Much of New Zealand, including national parks that supposedly epitomize the concept of wilderness, has been so denuded of birds that their melodies feel like a rare gift—a fleeting thing to make note of before it disappears. But Zealandia is a unique 225-hectare urban sanctuary into which many of the nation’s most critically endangered species have been relocated. There, they are thriving—and singing. There, their tunes are not a scarce treasure, but part of the world’s background hum. There, I realized how the nation must have sounded before it was invaded by mammals.
Want to become a florist in Louisiana? A home-entertainment installer in Connecticut? Or a barber anywhere? You’re going to need a license for that—and it’s going to cost you.
In most states, a person who desires to install home-entertainment systems for a living, or as a part-time gig for extra cash, faces relatively few barriers to entry. This is work teenagers routinely do for grandparents after they make a technology purchase. But in Connecticut, a home-entertainment installer is required to obtain a license from the state before serving customers. It costs applicants $185. To qualify, they must have a 12th-grade education, complete a test, and accumulate one year of apprenticeship experience in the field. A typical aspirant can expect the licensing process to delay them 575 days.
These figures are drawn from License to Work, a report released this week by the Institute for Justice, a public-interest law firm that has sued state governments on behalf of numerous small-business owners and members of the working class who’ve faced unduly onerous obstacles while trying to earn a living.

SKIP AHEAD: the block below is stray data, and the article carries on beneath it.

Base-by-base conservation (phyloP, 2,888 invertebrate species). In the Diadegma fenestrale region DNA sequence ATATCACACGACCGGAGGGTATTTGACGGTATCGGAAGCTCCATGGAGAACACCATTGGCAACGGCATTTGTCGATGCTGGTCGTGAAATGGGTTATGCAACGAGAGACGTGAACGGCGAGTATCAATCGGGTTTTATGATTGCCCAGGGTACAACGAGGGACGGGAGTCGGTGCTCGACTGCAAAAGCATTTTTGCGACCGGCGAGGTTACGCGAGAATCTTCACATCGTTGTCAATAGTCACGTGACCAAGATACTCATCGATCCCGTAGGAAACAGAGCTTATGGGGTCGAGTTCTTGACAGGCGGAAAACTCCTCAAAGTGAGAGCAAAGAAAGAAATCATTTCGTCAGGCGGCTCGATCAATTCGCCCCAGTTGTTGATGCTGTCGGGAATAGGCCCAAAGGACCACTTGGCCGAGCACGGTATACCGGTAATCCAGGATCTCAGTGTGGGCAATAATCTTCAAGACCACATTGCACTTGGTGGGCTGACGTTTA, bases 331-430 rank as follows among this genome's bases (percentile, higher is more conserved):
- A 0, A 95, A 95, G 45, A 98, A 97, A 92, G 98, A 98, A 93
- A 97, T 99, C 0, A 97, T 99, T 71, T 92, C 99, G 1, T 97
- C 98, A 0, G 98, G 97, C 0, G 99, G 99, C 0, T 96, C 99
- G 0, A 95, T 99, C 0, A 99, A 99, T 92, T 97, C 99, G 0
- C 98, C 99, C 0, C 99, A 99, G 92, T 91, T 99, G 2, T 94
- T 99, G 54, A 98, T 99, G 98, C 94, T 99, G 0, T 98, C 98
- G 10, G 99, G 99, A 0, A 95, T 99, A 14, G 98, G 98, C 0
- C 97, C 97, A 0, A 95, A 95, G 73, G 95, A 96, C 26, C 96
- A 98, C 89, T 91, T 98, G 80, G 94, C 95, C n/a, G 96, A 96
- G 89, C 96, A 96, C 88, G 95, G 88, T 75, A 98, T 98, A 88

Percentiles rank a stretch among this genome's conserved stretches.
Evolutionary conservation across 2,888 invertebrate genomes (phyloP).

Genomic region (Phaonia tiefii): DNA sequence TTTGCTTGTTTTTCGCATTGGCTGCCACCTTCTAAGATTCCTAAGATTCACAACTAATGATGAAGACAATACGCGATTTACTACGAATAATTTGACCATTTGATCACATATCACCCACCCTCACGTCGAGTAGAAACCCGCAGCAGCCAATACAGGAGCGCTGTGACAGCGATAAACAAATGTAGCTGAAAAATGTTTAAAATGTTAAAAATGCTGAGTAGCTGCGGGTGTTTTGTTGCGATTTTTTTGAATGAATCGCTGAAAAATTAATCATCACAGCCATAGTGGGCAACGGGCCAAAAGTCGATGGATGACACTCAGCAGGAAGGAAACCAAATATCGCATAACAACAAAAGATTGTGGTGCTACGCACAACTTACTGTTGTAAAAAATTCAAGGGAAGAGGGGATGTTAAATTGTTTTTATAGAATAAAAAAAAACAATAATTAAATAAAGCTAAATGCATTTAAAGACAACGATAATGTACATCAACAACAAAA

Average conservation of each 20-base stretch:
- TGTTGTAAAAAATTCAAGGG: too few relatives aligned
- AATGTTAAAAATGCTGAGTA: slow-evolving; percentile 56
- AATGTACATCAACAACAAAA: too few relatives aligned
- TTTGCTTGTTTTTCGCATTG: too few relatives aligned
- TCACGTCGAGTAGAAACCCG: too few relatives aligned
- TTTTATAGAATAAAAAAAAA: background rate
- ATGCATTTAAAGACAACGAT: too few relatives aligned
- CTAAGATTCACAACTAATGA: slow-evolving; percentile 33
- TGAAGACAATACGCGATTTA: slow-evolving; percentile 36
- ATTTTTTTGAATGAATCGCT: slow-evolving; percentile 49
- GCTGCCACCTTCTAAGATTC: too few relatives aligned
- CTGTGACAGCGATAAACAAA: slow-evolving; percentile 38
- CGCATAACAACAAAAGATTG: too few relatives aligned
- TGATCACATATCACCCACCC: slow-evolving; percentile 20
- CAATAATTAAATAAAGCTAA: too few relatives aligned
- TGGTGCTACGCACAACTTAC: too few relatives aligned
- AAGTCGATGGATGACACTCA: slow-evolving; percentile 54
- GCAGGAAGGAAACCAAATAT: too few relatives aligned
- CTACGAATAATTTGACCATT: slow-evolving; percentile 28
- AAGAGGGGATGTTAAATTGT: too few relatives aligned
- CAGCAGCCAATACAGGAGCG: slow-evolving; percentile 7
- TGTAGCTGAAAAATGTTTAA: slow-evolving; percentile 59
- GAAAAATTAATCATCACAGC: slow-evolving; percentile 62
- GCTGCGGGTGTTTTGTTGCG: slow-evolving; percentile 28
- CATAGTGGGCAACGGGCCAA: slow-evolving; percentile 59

For years, Republican politicians have attacked the mainstream press. With Roy Moore’s Senate bid, they’re facing the consequences.
All news is “fake news”—at least if you’re a diehard Roy Moore supporter.
With sexual misconduct allegations continuing to mount against the Republican Senate candidate in Alabama, Moore has defied calls to drop out of the race by advancing an audacious conspiracy theory—that partisan fabulists in the mainstream media are working with his enemies in the political establishment to wage a nefarious smear campaign against him. Not long ago, such claims likely would have backfired. But in the Trump era, anti-press sentiment has reached a fever pitch on the right—something candidates like Moore are eagerly exploiting.
Moore has not directly denied many of the specific allegations. Instead, he has sought to cast himself as the victim of a witch hunt and sow just enough doubt in the stories to muddy the waters in voters’ minds.